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Have you been thinking about retirement?

Have You Been Thinking About Retirement?

Retirement Village:

Retirement villages are one of the most popular ways to retire. According to the NSW Department of Fair Trading there are over 595 retirement villages with more than 36,000 residents in NSW alone.

Benefits include integrated levels of independent living and care, a built in community of other retirees, and relevant support and services. Typically you’ll buy your retirement village accommodation – a villa or unit – but you might not own it in the same way with the same freedom you’d own a normal house if its community title, loans or license, shares in a unit, or other variations of ownership, so it is important to do your research. It is also different to a normal purchase in that you’ll usually have ongoing fees and charges – often even once you’ve left the village.

All villages have their own contracts and it is important to pay attention to the fine print.

Upsize or Downsize?:

Many Australians choose to move house at or around retirement. Typically, these empty nesters are looking to downsize and minimise maintenance. But they’re also often looking to liquidate the cash tied up in the family house, so a downsize needs to be a carefully considered financial decision. Maybe you’ll need to move away from the area you know and love to do this, but maybe not. Some downsizers rebuild a couple of villas or townhouses on the site of the old family (subject to council approval), some move to a favourite holiday destination, and some simply shift from a house to a unit or villa in the local area to remain near friends and family.

But not everyone wants to downsize. Upsizing is usually associated with younger age groups, but a small number of older Australians, mainly mortgagees, said in the AIHW study that they would move in retirement in order to upsize. And why not? Retirees who want to upsize may be ‘professional grandparents’ who would like to be the centre of the extended family.

But buyer beware: more house is more work, and make sure you consider things like stairs, that can present a problem as you age.

Retire Overseas:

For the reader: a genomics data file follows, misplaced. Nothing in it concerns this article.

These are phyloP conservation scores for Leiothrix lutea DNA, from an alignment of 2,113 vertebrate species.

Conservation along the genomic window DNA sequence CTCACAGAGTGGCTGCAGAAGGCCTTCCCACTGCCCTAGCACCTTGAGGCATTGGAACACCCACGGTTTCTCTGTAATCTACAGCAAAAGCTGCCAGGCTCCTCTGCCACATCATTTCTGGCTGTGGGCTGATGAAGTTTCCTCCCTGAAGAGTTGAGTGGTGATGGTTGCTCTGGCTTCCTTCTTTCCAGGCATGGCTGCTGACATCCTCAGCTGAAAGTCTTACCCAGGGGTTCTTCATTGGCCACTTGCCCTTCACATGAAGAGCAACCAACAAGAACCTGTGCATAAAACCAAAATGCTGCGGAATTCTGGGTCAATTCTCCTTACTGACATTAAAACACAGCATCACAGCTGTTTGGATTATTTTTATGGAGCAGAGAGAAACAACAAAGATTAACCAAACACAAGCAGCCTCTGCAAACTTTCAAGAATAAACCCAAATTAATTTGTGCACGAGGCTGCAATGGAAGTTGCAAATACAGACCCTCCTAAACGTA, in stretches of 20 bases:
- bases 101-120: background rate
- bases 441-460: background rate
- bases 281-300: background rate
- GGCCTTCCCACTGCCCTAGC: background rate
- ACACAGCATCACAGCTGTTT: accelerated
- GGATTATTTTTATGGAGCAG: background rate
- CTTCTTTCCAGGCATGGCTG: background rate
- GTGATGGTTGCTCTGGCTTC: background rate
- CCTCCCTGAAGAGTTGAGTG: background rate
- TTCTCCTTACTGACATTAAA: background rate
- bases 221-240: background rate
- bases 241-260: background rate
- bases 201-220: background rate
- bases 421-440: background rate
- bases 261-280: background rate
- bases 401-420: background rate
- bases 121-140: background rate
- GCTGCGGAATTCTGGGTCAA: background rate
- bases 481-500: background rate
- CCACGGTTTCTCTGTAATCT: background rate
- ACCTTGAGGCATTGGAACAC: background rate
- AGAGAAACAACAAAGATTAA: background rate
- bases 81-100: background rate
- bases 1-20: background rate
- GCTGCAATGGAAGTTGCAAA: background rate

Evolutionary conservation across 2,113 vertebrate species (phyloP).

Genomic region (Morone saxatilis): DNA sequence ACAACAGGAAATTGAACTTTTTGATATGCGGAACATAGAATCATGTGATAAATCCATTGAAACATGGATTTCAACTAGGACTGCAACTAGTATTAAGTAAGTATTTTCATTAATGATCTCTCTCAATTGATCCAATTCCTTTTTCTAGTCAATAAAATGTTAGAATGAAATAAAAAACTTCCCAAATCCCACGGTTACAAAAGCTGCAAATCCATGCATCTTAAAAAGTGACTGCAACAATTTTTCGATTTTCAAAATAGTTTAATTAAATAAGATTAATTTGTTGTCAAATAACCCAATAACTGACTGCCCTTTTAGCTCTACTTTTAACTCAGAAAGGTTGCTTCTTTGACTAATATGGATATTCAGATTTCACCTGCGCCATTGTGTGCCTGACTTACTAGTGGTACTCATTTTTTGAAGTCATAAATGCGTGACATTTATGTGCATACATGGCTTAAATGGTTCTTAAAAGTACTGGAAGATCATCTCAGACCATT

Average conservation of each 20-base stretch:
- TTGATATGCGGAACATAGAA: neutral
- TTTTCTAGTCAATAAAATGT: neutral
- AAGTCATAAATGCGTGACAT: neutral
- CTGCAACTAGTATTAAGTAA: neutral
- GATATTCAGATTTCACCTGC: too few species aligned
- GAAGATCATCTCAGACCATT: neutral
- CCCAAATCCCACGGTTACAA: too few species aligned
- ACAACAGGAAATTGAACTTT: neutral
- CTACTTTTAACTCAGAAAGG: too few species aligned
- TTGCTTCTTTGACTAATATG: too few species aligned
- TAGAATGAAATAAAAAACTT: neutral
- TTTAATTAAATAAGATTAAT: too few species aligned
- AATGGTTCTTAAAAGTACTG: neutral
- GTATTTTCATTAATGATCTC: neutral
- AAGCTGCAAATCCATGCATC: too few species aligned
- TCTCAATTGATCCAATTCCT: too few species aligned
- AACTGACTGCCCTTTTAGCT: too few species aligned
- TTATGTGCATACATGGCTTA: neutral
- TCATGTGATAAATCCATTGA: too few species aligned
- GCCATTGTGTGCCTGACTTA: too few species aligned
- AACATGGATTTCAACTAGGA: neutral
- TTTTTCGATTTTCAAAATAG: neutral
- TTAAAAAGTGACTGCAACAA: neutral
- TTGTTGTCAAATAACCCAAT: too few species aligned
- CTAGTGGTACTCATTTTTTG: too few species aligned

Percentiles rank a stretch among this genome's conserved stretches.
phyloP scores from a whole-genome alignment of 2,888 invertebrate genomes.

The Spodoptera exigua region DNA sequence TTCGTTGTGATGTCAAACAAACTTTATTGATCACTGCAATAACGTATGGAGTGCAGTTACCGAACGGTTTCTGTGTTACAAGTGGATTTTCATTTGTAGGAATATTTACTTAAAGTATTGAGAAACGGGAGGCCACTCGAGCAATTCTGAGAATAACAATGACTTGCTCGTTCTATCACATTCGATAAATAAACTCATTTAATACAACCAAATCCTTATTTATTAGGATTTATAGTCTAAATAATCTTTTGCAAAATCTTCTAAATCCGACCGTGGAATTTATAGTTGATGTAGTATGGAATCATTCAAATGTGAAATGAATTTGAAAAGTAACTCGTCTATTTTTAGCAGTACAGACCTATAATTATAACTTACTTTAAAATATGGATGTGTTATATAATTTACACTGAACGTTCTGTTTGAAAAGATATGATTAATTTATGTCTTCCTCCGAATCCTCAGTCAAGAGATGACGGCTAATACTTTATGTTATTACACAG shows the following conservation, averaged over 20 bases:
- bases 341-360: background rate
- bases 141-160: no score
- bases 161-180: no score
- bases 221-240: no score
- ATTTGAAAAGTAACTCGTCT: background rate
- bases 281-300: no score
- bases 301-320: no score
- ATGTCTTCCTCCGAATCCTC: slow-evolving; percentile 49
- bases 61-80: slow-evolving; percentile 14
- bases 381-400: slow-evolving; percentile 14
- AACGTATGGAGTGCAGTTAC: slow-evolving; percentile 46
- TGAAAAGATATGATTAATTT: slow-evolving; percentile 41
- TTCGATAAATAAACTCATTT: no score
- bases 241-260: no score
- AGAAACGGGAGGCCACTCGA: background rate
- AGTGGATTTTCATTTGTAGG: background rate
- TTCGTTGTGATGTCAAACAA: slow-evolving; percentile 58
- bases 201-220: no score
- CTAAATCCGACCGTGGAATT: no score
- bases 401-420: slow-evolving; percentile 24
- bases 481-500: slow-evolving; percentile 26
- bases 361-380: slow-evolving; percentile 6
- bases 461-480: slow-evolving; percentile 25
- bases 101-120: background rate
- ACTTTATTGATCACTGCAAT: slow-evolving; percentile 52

Destinations like Bali and Thailand are growing in popularity with retirees. With great climates, awesome food and culture, affordable health care and low cost of living, it’s hard not to want to join them in paradise.

But before you do there’s important things to consider. What happens if you don’t like it? Could you afford to move back to Australia if it didn’t work out? What are the healthcare and aged care support services like in the new country should you need them? What if the exchange rates change? How will you deal with being a long way away from family and friends? Are there rules and restrictions about ex-pats owning property, doing business, even entering relationships that you might not want to be bothered with when you’re trying to kick back and enjoy the good life?

A Family Affair:

Moving in with family isn’t an option for everyone, but if you have the right arrangement it could be a great option.

Traditionally this was the only retirement option for many, and still is for many cultures, but it has faded in popularity in the west over the past few decades. If you think it could work for you, a few things to keep in mind include: setting up ground rules on privacy; keeping communication lines open; and working out the finances and any contracts in advance to protect everyone in case drama arises. You needn’t be confined to a boxy bedroom – think about combining money with your family to give you more buying power and more options – maybe a granny flat or studio out the back of a family home.